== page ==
“Ok, and on the last page of your syllabus you’ll see that you’re required to do a 3-page paper on some subject that we cover in this class, or you can do a service learning project and make an oral presentation to the class on your experience.”
From the haze of sleepiness on the first day of classes, I bl
“...3-year-old triplets. Two are severely Autistic, one is typical. They are using behavioral psychology to teach them. Classical conditioning. They’ve been doing it for a few months now and are seeing some really cool results. They have five slots for volunteers. If you’re interested, let me know after class.”
It was almost a week before their father called me for a phone interview. Another couple of days before he called again to give me directions to their house and set up a time.
I knew nothing about Autsim. I had read a book once with a minor character who had Autism. And I’d seen Rain Man. But for some reason, I was fascinated by it. Wanted to learn more.
It was a Friday afternoon, and I was sitting in a chair in their formal living room, listening as the father of these boys talked to the volunteers about the program. They’d started a few months ago. The kids were completely nonverbal. Wouldn’t sit still. Self-injury, tantrums, no potty skills, no self help skills. The impact this had on the parents’ lives was staggering. Two. Not one, but two like this. Plus their other son, who was also three and had needs of his own. The talk about the program was going over my head. I’d heard it all before, reinforcement and motivation and all these other things. I was ready to get to the action. He split us up into two groups, and I was listed in the group for Jacob.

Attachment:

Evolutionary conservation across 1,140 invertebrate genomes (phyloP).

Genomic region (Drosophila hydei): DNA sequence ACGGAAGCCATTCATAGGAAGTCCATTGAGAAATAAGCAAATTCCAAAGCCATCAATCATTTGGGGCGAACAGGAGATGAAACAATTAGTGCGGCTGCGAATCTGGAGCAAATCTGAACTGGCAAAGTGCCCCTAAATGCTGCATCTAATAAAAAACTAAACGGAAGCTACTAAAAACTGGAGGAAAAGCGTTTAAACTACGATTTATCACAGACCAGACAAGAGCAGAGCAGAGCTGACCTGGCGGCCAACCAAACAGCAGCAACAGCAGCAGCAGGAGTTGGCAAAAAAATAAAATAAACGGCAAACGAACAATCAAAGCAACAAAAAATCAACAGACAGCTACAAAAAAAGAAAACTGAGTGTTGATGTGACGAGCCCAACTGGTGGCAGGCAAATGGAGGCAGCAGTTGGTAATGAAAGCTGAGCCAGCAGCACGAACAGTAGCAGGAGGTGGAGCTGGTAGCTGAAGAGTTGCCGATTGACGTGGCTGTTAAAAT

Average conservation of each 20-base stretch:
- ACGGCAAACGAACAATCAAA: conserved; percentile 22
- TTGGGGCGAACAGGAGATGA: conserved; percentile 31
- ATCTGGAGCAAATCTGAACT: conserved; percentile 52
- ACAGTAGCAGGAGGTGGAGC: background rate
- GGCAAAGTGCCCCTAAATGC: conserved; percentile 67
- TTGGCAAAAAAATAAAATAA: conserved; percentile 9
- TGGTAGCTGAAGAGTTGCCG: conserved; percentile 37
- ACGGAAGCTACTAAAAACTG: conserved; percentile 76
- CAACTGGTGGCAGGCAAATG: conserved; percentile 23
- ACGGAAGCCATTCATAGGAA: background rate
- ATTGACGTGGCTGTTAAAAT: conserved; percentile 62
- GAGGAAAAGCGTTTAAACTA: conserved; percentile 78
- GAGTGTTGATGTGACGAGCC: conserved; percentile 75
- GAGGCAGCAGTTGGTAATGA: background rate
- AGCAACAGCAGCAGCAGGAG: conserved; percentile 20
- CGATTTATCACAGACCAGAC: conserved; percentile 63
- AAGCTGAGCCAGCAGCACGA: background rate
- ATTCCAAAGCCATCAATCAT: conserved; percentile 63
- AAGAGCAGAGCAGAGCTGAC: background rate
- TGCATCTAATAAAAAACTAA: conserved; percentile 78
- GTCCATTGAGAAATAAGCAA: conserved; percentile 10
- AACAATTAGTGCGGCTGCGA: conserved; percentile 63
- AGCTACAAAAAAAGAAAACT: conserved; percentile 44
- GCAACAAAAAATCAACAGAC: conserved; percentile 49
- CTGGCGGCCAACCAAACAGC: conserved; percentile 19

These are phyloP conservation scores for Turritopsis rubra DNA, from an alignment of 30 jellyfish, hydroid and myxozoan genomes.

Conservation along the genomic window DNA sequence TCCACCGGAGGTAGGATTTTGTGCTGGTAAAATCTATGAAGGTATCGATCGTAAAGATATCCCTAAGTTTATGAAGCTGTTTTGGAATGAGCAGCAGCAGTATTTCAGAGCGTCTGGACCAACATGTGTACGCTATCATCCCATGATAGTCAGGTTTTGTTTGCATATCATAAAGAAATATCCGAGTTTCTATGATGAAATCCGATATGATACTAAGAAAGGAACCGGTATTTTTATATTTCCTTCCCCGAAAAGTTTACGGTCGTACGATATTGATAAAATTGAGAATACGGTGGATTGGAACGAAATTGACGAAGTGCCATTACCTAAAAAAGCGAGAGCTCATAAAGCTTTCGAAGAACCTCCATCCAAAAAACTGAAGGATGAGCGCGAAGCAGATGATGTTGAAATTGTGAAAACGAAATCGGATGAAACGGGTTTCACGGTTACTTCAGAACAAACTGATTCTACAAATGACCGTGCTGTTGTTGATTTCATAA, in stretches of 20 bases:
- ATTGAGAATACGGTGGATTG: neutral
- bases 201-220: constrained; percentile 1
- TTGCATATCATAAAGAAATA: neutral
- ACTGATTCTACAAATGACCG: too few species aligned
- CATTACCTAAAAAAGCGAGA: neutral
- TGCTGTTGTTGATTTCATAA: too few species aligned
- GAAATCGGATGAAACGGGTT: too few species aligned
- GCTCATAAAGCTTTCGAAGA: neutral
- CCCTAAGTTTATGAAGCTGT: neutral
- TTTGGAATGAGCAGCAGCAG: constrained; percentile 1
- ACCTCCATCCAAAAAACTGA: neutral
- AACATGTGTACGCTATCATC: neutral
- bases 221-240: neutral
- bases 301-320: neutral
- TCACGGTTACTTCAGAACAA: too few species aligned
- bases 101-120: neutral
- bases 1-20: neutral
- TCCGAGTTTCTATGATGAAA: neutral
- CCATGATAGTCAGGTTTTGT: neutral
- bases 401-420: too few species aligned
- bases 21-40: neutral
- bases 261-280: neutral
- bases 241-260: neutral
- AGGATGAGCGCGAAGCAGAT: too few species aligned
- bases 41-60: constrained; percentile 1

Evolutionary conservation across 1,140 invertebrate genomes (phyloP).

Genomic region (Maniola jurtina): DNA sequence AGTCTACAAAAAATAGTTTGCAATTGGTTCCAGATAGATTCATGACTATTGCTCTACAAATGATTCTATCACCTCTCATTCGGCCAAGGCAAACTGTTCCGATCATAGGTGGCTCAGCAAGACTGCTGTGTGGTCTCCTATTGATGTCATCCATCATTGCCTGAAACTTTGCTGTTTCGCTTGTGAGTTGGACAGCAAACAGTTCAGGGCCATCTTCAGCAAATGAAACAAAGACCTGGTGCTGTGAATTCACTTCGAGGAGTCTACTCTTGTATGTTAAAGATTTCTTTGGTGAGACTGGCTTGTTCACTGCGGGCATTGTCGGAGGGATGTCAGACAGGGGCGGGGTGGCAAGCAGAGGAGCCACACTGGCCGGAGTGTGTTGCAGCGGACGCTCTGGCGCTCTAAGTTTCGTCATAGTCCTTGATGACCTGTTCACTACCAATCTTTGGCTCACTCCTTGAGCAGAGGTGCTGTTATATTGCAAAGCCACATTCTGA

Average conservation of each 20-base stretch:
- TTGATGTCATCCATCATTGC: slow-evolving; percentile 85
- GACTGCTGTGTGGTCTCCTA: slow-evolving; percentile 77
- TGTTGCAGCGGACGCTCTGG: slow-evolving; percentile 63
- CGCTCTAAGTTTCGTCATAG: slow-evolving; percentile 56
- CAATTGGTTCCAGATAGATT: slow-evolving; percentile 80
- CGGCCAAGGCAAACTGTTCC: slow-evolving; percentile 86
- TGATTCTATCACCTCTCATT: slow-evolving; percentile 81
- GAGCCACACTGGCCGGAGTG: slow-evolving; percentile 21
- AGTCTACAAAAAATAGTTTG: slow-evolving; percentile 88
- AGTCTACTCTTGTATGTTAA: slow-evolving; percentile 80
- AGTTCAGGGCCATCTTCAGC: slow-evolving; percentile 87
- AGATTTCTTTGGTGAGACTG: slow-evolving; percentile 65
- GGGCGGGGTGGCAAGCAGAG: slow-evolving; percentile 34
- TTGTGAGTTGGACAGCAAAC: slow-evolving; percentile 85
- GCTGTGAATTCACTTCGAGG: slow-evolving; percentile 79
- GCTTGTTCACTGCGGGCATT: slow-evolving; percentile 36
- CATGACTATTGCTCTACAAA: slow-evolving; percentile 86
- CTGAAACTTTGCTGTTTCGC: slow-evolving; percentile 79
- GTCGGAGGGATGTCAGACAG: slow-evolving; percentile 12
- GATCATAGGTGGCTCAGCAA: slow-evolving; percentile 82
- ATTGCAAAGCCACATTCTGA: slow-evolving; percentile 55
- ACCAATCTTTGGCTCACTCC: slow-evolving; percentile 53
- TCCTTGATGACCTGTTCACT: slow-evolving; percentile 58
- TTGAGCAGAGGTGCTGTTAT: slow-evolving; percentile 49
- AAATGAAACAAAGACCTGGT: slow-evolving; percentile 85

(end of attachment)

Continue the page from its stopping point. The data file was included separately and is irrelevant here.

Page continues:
One last cautionary note. Just observe. Don’t interact, don’t interrupt. Just watch.
We walk into the room, sit on the floor against one wall. Watching the therapist work was like watching some kind of dance. Jacob was sitting at a table, she was in the floor in front of him. There were toys and food and a cup of juice by her. There were bins of various items she was using scattered about. A board in front of her had the program goals written on it. It was like the mad hatter’s tea party in Alice in Wonderland. When she finished at the table, she put her things away, and followed him about the room.
Then, he notices us. Looks over everyone, settles on me. Comes and sits in the floor in front of me. So serious. Scoots right up to me so his knees are touching my legs, cross-legged, mirroring my posture.
He is small for his age, being a triplet. Red hair, blue eyes. Pale skin awash with freckles. I look at the therapist for a clue as to what to do. We were told to observe. He reaches out and takes my hand. I’m taken aback. She smiles and says he likes me. I smile at him, and he jumps up and runs off. But I’m hooked.